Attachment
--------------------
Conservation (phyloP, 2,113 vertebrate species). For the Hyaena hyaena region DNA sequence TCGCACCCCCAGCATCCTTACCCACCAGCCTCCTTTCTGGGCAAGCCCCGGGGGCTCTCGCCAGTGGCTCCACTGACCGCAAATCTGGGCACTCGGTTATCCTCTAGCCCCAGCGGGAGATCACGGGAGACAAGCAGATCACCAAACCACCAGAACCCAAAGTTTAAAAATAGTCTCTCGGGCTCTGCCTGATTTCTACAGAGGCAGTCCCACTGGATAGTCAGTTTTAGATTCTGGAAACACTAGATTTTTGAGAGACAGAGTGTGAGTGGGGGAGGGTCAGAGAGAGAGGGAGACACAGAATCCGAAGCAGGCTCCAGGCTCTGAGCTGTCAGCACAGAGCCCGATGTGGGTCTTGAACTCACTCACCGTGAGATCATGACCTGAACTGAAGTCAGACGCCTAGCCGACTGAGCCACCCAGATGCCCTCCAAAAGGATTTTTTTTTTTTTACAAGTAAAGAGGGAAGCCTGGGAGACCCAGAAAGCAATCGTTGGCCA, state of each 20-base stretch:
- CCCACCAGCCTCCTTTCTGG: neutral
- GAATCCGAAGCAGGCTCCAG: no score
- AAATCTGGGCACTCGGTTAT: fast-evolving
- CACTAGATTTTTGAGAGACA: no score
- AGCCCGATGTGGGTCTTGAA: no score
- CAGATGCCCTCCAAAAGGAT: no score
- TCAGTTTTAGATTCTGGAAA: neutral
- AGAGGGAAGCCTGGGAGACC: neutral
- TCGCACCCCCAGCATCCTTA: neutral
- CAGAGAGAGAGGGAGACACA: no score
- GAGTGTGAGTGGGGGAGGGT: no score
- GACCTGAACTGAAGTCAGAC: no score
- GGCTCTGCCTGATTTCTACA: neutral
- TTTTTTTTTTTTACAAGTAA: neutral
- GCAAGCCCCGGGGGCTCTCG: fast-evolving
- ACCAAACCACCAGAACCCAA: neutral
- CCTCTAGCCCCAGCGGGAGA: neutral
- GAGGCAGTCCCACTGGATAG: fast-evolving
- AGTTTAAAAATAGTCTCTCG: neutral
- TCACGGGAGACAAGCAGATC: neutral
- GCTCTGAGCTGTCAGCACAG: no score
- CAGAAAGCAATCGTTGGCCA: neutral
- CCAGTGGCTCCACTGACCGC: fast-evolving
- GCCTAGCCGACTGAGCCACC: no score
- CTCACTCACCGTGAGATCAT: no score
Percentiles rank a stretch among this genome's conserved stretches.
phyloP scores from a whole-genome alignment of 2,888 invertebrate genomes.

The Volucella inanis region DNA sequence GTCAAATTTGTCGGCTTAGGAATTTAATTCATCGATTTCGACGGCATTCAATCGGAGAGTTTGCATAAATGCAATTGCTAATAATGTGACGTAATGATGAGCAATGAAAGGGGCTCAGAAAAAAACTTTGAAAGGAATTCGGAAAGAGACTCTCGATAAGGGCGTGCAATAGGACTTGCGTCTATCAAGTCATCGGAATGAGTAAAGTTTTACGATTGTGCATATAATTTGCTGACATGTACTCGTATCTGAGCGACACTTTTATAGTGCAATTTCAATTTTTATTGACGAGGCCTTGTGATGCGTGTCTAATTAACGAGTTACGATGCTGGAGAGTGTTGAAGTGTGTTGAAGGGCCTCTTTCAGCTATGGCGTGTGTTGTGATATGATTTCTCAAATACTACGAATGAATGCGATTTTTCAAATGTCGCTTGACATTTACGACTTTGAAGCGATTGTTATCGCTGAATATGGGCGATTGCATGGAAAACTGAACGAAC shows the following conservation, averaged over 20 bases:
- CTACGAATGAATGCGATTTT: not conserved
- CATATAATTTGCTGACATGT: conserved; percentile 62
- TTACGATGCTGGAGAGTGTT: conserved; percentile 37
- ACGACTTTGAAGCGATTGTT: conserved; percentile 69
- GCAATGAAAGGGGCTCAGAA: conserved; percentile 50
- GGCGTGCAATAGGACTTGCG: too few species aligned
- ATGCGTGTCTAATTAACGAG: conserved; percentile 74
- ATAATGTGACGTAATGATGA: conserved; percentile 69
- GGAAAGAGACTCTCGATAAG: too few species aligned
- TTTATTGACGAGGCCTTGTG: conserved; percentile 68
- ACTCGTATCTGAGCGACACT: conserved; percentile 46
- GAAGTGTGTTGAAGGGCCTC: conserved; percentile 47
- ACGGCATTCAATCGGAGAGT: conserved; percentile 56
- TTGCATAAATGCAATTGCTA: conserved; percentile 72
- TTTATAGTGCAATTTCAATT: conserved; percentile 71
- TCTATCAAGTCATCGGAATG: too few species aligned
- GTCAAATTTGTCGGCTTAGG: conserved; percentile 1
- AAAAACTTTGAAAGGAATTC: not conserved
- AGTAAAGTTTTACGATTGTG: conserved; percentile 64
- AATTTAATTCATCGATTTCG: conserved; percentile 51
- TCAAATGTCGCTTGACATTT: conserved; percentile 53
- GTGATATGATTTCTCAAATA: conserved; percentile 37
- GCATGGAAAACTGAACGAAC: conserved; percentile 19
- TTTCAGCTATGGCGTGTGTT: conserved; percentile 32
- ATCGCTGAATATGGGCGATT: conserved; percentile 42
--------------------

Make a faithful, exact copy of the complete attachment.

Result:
Conservation (phyloP, 2,113 vertebrate species). For the Hyaena hyaena region DNA sequence TCGCACCCCCAGCATCCTTACCCACCAGCCTCCTTTCTGGGCAAGCCCCGGGGGCTCTCGCCAGTGGCTCCACTGACCGCAAATCTGGGCACTCGGTTATCCTCTAGCCCCAGCGGGAGATCACGGGAGACAAGCAGATCACCAAACCACCAGAACCCAAAGTTTAAAAATAGTCTCTCGGGCTCTGCCTGATTTCTACAGAGGCAGTCCCACTGGATAGTCAGTTTTAGATTCTGGAAACACTAGATTTTTGAGAGACAGAGTGTGAGTGGGGGAGGGTCAGAGAGAGAGGGAGACACAGAATCCGAAGCAGGCTCCAGGCTCTGAGCTGTCAGCACAGAGCCCGATGTGGGTCTTGAACTCACTCACCGTGAGATCATGACCTGAACTGAAGTCAGACGCCTAGCCGACTGAGCCACCCAGATGCCCTCCAAAAGGATTTTTTTTTTTTTACAAGTAAAGAGGGAAGCCTGGGAGACCCAGAAAGCAATCGTTGGCCA, state of each 20-base stretch:
- CCCACCAGCCTCCTTTCTGG: neutral
- GAATCCGAAGCAGGCTCCAG: no score
- AAATCTGGGCACTCGGTTAT: fast-evolving
- CACTAGATTTTTGAGAGACA: no score
- AGCCCGATGTGGGTCTTGAA: no score
- CAGATGCCCTCCAAAAGGAT: no score
- TCAGTTTTAGATTCTGGAAA: neutral
- AGAGGGAAGCCTGGGAGACC: neutral
- TCGCACCCCCAGCATCCTTA: neutral
- CAGAGAGAGAGGGAGACACA: no score
- GAGTGTGAGTGGGGGAGGGT: no score
- GACCTGAACTGAAGTCAGAC: no score
- GGCTCTGCCTGATTTCTACA: neutral
- TTTTTTTTTTTTACAAGTAA: neutral
- GCAAGCCCCGGGGGCTCTCG: fast-evolving
- ACCAAACCACCAGAACCCAA: neutral
- CCTCTAGCCCCAGCGGGAGA: neutral
- GAGGCAGTCCCACTGGATAG: fast-evolving
- AGTTTAAAAATAGTCTCTCG: neutral
- TCACGGGAGACAAGCAGATC: neutral
- GCTCTGAGCTGTCAGCACAG: no score
- CAGAAAGCAATCGTTGGCCA: neutral
- CCAGTGGCTCCACTGACCGC: fast-evolving
- GCCTAGCCGACTGAGCCACC: no score
- CTCACTCACCGTGAGATCAT: no score
Percentiles rank a stretch among this genome's conserved stretches.
phyloP scores from a whole-genome alignment of 2,888 invertebrate genomes.

The Volucella inanis region DNA sequence GTCAAATTTGTCGGCTTAGGAATTTAATTCATCGATTTCGACGGCATTCAATCGGAGAGTTTGCATAAATGCAATTGCTAATAATGTGACGTAATGATGAGCAATGAAAGGGGCTCAGAAAAAAACTTTGAAAGGAATTCGGAAAGAGACTCTCGATAAGGGCGTGCAATAGGACTTGCGTCTATCAAGTCATCGGAATGAGTAAAGTTTTACGATTGTGCATATAATTTGCTGACATGTACTCGTATCTGAGCGACACTTTTATAGTGCAATTTCAATTTTTATTGACGAGGCCTTGTGATGCGTGTCTAATTAACGAGTTACGATGCTGGAGAGTGTTGAAGTGTGTTGAAGGGCCTCTTTCAGCTATGGCGTGTGTTGTGATATGATTTCTCAAATACTACGAATGAATGCGATTTTTCAAATGTCGCTTGACATTTACGACTTTGAAGCGATTGTTATCGCTGAATATGGGCGATTGCATGGAAAACTGAACGAAC shows the following conservation, averaged over 20 bases:
- CTACGAATGAATGCGATTTT: not conserved
- CATATAATTTGCTGACATGT: conserved; percentile 62
- TTACGATGCTGGAGAGTGTT: conserved; percentile 37
- ACGACTTTGAAGCGATTGTT: conserved; percentile 69
- GCAATGAAAGGGGCTCAGAA: conserved; percentile 50
- GGCGTGCAATAGGACTTGCG: too few species aligned
- ATGCGTGTCTAATTAACGAG: conserved; percentile 74
- ATAATGTGACGTAATGATGA: conserved; percentile 69
- GGAAAGAGACTCTCGATAAG: too few species aligned
- TTTATTGACGAGGCCTTGTG: conserved; percentile 68
- ACTCGTATCTGAGCGACACT: conserved; percentile 46
- GAAGTGTGTTGAAGGGCCTC: conserved; percentile 47
- ACGGCATTCAATCGGAGAGT: conserved; percentile 56
- TTGCATAAATGCAATTGCTA: conserved; percentile 72
- TTTATAGTGCAATTTCAATT: conserved; percentile 71
- TCTATCAAGTCATCGGAATG: too few species aligned
- GTCAAATTTGTCGGCTTAGG: conserved; percentile 1
- AAAAACTTTGAAAGGAATTC: not conserved
- AGTAAAGTTTTACGATTGTG: conserved; percentile 64
- AATTTAATTCATCGATTTCG: conserved; percentile 51
- TCAAATGTCGCTTGACATTT: conserved; percentile 53
- GTGATATGATTTCTCAAATA: conserved; percentile 37
- GCATGGAAAACTGAACGAAC: conserved; percentile 19
- TTTCAGCTATGGCGTGTGTT: conserved; percentile 32
- ATCGCTGAATATGGGCGATT: conserved; percentile 42